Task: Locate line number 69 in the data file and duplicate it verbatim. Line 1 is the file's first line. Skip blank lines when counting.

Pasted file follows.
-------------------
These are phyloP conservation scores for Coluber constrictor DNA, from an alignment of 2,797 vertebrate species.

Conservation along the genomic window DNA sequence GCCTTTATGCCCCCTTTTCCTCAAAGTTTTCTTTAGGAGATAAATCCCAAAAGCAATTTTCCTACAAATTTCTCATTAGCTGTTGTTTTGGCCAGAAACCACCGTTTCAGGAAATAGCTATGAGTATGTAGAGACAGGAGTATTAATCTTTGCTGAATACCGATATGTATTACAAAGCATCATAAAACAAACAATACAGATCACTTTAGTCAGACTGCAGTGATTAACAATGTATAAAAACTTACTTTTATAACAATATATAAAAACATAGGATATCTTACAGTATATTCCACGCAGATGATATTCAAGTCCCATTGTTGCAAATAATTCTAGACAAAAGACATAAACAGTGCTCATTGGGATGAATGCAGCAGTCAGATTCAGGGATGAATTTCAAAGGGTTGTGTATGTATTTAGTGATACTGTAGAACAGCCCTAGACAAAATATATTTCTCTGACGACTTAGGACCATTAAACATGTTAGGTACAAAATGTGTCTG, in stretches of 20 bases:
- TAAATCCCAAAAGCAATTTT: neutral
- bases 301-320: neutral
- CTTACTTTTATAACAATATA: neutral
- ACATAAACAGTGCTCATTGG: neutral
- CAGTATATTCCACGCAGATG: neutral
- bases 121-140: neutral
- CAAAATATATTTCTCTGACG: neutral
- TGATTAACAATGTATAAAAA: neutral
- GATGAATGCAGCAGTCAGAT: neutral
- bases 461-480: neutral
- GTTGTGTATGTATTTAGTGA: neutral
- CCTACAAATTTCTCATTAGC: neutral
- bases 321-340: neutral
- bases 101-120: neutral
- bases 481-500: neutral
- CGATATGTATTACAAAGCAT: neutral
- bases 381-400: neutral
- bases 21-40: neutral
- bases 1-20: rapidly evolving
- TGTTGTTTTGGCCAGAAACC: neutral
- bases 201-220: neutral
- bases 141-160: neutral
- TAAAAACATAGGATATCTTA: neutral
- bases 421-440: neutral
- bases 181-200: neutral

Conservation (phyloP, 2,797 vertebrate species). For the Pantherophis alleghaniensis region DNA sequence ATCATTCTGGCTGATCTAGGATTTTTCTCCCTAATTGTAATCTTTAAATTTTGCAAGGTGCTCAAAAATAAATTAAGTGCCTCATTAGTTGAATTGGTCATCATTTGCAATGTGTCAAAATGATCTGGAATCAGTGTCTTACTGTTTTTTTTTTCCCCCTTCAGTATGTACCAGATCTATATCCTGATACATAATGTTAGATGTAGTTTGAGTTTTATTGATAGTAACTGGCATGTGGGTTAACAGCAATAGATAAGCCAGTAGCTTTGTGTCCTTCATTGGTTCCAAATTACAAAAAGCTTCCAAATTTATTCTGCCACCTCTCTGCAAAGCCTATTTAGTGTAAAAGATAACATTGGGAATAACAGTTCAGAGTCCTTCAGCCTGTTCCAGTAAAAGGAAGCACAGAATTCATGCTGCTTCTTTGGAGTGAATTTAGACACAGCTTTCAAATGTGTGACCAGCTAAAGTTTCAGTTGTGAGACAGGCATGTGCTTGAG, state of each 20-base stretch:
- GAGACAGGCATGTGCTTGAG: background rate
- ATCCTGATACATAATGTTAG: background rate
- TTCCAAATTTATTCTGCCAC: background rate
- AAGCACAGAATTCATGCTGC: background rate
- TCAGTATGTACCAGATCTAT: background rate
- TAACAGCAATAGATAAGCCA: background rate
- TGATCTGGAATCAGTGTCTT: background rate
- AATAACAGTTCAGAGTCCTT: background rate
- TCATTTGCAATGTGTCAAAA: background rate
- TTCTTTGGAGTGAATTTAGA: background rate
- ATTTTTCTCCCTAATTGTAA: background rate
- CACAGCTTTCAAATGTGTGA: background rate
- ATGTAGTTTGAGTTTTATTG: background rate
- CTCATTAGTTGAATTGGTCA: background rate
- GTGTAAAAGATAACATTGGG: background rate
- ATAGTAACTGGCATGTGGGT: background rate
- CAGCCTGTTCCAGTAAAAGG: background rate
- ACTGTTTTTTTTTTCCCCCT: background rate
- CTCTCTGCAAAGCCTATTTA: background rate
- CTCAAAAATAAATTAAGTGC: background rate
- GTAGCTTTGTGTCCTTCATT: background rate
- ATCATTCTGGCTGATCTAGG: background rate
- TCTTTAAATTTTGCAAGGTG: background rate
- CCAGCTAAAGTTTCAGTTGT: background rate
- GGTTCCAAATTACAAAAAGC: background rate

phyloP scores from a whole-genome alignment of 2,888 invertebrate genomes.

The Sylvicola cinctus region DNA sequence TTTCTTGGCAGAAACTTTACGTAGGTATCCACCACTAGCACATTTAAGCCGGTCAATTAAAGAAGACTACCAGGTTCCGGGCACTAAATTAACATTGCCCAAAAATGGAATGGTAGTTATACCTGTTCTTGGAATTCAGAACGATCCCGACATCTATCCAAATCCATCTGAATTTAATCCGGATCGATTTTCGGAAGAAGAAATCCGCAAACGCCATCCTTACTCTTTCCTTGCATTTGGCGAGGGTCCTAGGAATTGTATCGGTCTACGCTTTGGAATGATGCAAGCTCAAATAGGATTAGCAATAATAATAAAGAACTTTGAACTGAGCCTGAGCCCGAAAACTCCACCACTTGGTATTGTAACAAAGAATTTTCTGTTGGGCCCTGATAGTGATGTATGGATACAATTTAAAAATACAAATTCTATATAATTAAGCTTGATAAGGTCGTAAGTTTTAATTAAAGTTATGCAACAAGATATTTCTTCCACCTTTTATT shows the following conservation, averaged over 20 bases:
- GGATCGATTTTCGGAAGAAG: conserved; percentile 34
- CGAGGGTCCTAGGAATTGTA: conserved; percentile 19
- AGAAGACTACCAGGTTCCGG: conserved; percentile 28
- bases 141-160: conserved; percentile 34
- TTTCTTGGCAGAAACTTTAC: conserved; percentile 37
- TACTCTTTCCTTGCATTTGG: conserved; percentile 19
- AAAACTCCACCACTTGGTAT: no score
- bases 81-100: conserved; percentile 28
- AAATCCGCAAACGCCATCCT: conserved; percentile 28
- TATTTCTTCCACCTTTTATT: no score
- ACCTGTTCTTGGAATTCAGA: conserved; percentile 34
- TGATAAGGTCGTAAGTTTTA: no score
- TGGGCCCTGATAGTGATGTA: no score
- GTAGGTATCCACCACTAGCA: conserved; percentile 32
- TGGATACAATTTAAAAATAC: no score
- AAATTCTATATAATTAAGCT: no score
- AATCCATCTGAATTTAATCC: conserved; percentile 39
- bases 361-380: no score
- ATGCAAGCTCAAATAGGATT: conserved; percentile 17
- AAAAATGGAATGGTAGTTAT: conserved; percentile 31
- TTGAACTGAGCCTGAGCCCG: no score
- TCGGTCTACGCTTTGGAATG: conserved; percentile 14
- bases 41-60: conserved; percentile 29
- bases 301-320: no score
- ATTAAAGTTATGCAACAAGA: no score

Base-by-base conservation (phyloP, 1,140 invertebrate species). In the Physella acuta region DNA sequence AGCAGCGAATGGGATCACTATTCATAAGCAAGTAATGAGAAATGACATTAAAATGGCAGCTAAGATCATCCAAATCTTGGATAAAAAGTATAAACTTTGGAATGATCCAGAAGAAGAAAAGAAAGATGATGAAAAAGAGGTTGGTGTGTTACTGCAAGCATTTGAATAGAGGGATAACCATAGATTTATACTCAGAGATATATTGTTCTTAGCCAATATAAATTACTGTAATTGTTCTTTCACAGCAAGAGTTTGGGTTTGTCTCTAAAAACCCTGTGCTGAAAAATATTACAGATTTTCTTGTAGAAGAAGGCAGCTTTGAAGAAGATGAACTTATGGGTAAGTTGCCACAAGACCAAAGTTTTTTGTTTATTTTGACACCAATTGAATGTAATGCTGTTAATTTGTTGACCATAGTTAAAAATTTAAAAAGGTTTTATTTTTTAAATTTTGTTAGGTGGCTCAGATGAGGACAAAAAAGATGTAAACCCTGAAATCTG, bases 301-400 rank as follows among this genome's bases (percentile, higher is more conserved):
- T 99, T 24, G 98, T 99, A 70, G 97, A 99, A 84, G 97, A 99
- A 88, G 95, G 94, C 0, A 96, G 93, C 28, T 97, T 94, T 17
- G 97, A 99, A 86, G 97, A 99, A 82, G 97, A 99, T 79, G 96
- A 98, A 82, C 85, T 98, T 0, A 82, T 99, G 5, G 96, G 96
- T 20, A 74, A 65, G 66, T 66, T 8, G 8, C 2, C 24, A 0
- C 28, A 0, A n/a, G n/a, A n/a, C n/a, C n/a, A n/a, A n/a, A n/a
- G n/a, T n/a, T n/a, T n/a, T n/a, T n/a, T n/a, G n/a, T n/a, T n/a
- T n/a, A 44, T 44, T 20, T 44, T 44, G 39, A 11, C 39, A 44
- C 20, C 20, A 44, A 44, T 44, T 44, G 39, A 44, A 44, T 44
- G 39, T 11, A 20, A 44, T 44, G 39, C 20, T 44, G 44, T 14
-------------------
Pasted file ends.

- GTAGGTATCCACCACTAGCA: conserved; percentile 32